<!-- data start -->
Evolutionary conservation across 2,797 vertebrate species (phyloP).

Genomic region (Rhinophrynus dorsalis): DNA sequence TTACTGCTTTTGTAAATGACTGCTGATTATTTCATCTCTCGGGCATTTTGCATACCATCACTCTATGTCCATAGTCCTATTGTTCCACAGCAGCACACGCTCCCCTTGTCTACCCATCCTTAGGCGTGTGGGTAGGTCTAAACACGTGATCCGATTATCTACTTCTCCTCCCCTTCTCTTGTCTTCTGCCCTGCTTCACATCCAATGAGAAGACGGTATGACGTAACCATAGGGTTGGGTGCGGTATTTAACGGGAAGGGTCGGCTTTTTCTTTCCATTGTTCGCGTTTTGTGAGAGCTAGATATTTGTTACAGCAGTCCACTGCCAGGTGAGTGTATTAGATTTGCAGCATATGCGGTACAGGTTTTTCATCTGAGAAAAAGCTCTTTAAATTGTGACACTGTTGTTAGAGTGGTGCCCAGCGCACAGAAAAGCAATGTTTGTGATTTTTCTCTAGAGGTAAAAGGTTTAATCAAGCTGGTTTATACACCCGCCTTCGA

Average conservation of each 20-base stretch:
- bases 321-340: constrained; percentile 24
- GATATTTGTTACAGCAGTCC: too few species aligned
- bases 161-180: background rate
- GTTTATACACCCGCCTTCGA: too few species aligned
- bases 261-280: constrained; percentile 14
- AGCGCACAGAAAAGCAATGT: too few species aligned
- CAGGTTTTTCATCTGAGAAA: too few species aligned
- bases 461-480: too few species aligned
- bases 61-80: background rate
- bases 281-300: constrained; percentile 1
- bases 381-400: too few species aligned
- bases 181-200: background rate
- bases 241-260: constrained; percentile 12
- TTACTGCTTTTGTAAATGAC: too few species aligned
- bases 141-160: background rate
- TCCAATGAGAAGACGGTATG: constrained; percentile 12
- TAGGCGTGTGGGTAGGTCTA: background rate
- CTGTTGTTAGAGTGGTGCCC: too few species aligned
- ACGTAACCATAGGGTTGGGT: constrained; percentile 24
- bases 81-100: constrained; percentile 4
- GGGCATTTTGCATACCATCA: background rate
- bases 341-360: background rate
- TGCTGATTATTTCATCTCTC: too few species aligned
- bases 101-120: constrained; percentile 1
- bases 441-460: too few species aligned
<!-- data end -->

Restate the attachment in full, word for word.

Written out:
Evolutionary conservation across 2,797 vertebrate species (phyloP).

Genomic region (Rhinophrynus dorsalis): DNA sequence TTACTGCTTTTGTAAATGACTGCTGATTATTTCATCTCTCGGGCATTTTGCATACCATCACTCTATGTCCATAGTCCTATTGTTCCACAGCAGCACACGCTCCCCTTGTCTACCCATCCTTAGGCGTGTGGGTAGGTCTAAACACGTGATCCGATTATCTACTTCTCCTCCCCTTCTCTTGTCTTCTGCCCTGCTTCACATCCAATGAGAAGACGGTATGACGTAACCATAGGGTTGGGTGCGGTATTTAACGGGAAGGGTCGGCTTTTTCTTTCCATTGTTCGCGTTTTGTGAGAGCTAGATATTTGTTACAGCAGTCCACTGCCAGGTGAGTGTATTAGATTTGCAGCATATGCGGTACAGGTTTTTCATCTGAGAAAAAGCTCTTTAAATTGTGACACTGTTGTTAGAGTGGTGCCCAGCGCACAGAAAAGCAATGTTTGTGATTTTTCTCTAGAGGTAAAAGGTTTAATCAAGCTGGTTTATACACCCGCCTTCGA

Average conservation of each 20-base stretch:
- bases 321-340: constrained; percentile 24
- GATATTTGTTACAGCAGTCC: too few species aligned
- bases 161-180: background rate
- GTTTATACACCCGCCTTCGA: too few species aligned
- bases 261-280: constrained; percentile 14
- AGCGCACAGAAAAGCAATGT: too few species aligned
- CAGGTTTTTCATCTGAGAAA: too few species aligned
- bases 461-480: too few species aligned
- bases 61-80: background rate
- bases 281-300: constrained; percentile 1
- bases 381-400: too few species aligned
- bases 181-200: background rate
- bases 241-260: constrained; percentile 12
- TTACTGCTTTTGTAAATGAC: too few species aligned
- bases 141-160: background rate
- TCCAATGAGAAGACGGTATG: constrained; percentile 12
- TAGGCGTGTGGGTAGGTCTA: background rate
- CTGTTGTTAGAGTGGTGCCC: too few species aligned
- ACGTAACCATAGGGTTGGGT: constrained; percentile 24
- bases 81-100: constrained; percentile 4
- GGGCATTTTGCATACCATCA: background rate
- bases 341-360: background rate
- TGCTGATTATTTCATCTCTC: too few species aligned
- bases 101-120: constrained; percentile 1
- bases 441-460: too few species aligned